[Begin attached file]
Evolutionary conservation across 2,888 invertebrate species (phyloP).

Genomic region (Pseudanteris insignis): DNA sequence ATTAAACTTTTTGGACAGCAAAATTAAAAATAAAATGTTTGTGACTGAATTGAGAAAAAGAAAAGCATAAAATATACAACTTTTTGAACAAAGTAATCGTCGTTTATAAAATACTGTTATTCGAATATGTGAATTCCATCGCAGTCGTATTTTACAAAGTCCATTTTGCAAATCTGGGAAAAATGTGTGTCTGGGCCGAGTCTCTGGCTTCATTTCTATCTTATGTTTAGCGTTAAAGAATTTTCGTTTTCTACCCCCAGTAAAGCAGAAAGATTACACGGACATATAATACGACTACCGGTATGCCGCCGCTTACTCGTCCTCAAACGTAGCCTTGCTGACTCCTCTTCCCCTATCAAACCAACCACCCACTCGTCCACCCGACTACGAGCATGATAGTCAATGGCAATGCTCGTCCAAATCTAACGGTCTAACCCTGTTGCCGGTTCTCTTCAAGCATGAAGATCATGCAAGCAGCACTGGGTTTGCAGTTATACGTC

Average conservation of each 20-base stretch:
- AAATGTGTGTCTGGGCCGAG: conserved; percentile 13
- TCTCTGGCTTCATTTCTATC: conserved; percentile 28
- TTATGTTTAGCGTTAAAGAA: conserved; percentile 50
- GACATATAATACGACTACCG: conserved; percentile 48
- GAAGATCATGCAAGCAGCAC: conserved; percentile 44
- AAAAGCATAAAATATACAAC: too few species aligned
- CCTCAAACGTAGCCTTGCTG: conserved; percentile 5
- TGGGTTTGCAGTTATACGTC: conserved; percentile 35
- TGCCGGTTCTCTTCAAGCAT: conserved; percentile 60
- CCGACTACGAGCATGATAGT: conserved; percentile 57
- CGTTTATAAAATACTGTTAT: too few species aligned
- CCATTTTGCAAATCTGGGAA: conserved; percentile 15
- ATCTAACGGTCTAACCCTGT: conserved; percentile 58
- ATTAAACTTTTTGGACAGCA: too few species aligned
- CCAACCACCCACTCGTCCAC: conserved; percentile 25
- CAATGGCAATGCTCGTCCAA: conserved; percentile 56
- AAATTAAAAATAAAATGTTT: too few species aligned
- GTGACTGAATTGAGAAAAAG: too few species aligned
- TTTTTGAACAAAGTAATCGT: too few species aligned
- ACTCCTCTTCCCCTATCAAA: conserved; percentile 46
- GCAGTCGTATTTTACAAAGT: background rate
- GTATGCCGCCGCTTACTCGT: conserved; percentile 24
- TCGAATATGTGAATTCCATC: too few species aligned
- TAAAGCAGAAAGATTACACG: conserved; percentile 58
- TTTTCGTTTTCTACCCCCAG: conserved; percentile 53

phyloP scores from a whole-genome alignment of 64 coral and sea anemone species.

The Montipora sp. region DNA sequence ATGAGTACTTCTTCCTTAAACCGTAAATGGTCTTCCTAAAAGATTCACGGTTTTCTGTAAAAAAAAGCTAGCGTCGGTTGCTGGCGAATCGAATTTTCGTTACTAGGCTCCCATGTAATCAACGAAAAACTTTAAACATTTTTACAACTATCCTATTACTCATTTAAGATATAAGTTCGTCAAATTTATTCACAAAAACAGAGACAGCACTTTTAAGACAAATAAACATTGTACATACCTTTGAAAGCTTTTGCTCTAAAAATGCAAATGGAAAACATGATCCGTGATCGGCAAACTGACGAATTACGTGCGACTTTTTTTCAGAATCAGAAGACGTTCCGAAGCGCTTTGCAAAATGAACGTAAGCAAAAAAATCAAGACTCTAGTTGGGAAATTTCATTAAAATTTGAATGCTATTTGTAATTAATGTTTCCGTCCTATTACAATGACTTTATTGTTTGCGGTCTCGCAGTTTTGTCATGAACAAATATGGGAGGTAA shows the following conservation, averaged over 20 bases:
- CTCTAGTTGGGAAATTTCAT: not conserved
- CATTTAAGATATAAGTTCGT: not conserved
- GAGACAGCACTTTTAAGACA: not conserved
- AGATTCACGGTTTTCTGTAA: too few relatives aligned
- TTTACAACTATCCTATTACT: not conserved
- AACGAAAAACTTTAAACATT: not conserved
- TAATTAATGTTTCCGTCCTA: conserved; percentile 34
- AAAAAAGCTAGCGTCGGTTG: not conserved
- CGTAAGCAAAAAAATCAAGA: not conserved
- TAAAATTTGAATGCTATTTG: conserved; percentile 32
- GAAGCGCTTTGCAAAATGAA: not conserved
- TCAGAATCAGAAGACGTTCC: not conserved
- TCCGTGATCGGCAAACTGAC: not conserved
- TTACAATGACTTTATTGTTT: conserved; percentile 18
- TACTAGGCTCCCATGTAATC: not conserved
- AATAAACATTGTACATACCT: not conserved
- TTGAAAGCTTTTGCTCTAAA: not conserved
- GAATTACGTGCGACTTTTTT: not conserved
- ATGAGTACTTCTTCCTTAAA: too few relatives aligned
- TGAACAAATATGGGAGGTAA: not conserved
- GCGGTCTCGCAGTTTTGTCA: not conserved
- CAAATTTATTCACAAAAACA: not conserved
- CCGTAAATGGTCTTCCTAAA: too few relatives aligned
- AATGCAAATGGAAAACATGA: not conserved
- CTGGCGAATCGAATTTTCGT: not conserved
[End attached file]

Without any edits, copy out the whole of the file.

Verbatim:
Evolutionary conservation across 2,888 invertebrate species (phyloP).

Genomic region (Pseudanteris insignis): DNA sequence ATTAAACTTTTTGGACAGCAAAATTAAAAATAAAATGTTTGTGACTGAATTGAGAAAAAGAAAAGCATAAAATATACAACTTTTTGAACAAAGTAATCGTCGTTTATAAAATACTGTTATTCGAATATGTGAATTCCATCGCAGTCGTATTTTACAAAGTCCATTTTGCAAATCTGGGAAAAATGTGTGTCTGGGCCGAGTCTCTGGCTTCATTTCTATCTTATGTTTAGCGTTAAAGAATTTTCGTTTTCTACCCCCAGTAAAGCAGAAAGATTACACGGACATATAATACGACTACCGGTATGCCGCCGCTTACTCGTCCTCAAACGTAGCCTTGCTGACTCCTCTTCCCCTATCAAACCAACCACCCACTCGTCCACCCGACTACGAGCATGATAGTCAATGGCAATGCTCGTCCAAATCTAACGGTCTAACCCTGTTGCCGGTTCTCTTCAAGCATGAAGATCATGCAAGCAGCACTGGGTTTGCAGTTATACGTC

Average conservation of each 20-base stretch:
- AAATGTGTGTCTGGGCCGAG: conserved; percentile 13
- TCTCTGGCTTCATTTCTATC: conserved; percentile 28
- TTATGTTTAGCGTTAAAGAA: conserved; percentile 50
- GACATATAATACGACTACCG: conserved; percentile 48
- GAAGATCATGCAAGCAGCAC: conserved; percentile 44
- AAAAGCATAAAATATACAAC: too few species aligned
- CCTCAAACGTAGCCTTGCTG: conserved; percentile 5
- TGGGTTTGCAGTTATACGTC: conserved; percentile 35
- TGCCGGTTCTCTTCAAGCAT: conserved; percentile 60
- CCGACTACGAGCATGATAGT: conserved; percentile 57
- CGTTTATAAAATACTGTTAT: too few species aligned
- CCATTTTGCAAATCTGGGAA: conserved; percentile 15
- ATCTAACGGTCTAACCCTGT: conserved; percentile 58
- ATTAAACTTTTTGGACAGCA: too few species aligned
- CCAACCACCCACTCGTCCAC: conserved; percentile 25
- CAATGGCAATGCTCGTCCAA: conserved; percentile 56
- AAATTAAAAATAAAATGTTT: too few species aligned
- GTGACTGAATTGAGAAAAAG: too few species aligned
- TTTTTGAACAAAGTAATCGT: too few species aligned
- ACTCCTCTTCCCCTATCAAA: conserved; percentile 46
- GCAGTCGTATTTTACAAAGT: background rate
- GTATGCCGCCGCTTACTCGT: conserved; percentile 24
- TCGAATATGTGAATTCCATC: too few species aligned
- TAAAGCAGAAAGATTACACG: conserved; percentile 58
- TTTTCGTTTTCTACCCCCAG: conserved; percentile 53

phyloP scores from a whole-genome alignment of 64 coral and sea anemone species.

The Montipora sp. region DNA sequence ATGAGTACTTCTTCCTTAAACCGTAAATGGTCTTCCTAAAAGATTCACGGTTTTCTGTAAAAAAAAGCTAGCGTCGGTTGCTGGCGAATCGAATTTTCGTTACTAGGCTCCCATGTAATCAACGAAAAACTTTAAACATTTTTACAACTATCCTATTACTCATTTAAGATATAAGTTCGTCAAATTTATTCACAAAAACAGAGACAGCACTTTTAAGACAAATAAACATTGTACATACCTTTGAAAGCTTTTGCTCTAAAAATGCAAATGGAAAACATGATCCGTGATCGGCAAACTGACGAATTACGTGCGACTTTTTTTCAGAATCAGAAGACGTTCCGAAGCGCTTTGCAAAATGAACGTAAGCAAAAAAATCAAGACTCTAGTTGGGAAATTTCATTAAAATTTGAATGCTATTTGTAATTAATGTTTCCGTCCTATTACAATGACTTTATTGTTTGCGGTCTCGCAGTTTTGTCATGAACAAATATGGGAGGTAA shows the following conservation, averaged over 20 bases:
- CTCTAGTTGGGAAATTTCAT: not conserved
- CATTTAAGATATAAGTTCGT: not conserved
- GAGACAGCACTTTTAAGACA: not conserved
- AGATTCACGGTTTTCTGTAA: too few relatives aligned
- TTTACAACTATCCTATTACT: not conserved
- AACGAAAAACTTTAAACATT: not conserved
- TAATTAATGTTTCCGTCCTA: conserved; percentile 34
- AAAAAAGCTAGCGTCGGTTG: not conserved
- CGTAAGCAAAAAAATCAAGA: not conserved
- TAAAATTTGAATGCTATTTG: conserved; percentile 32
- GAAGCGCTTTGCAAAATGAA: not conserved
- TCAGAATCAGAAGACGTTCC: not conserved
- TCCGTGATCGGCAAACTGAC: not conserved
- TTACAATGACTTTATTGTTT: conserved; percentile 18
- TACTAGGCTCCCATGTAATC: not conserved
- AATAAACATTGTACATACCT: not conserved
- TTGAAAGCTTTTGCTCTAAA: not conserved
- GAATTACGTGCGACTTTTTT: not conserved
- ATGAGTACTTCTTCCTTAAA: too few relatives aligned
- TGAACAAATATGGGAGGTAA: not conserved
- GCGGTCTCGCAGTTTTGTCA: not conserved
- CAAATTTATTCACAAAAACA: not conserved
- CCGTAAATGGTCTTCCTAAA: too few relatives aligned
- AATGCAAATGGAAAACATGA: not conserved
- CTGGCGAATCGAATTTTCGT: not conserved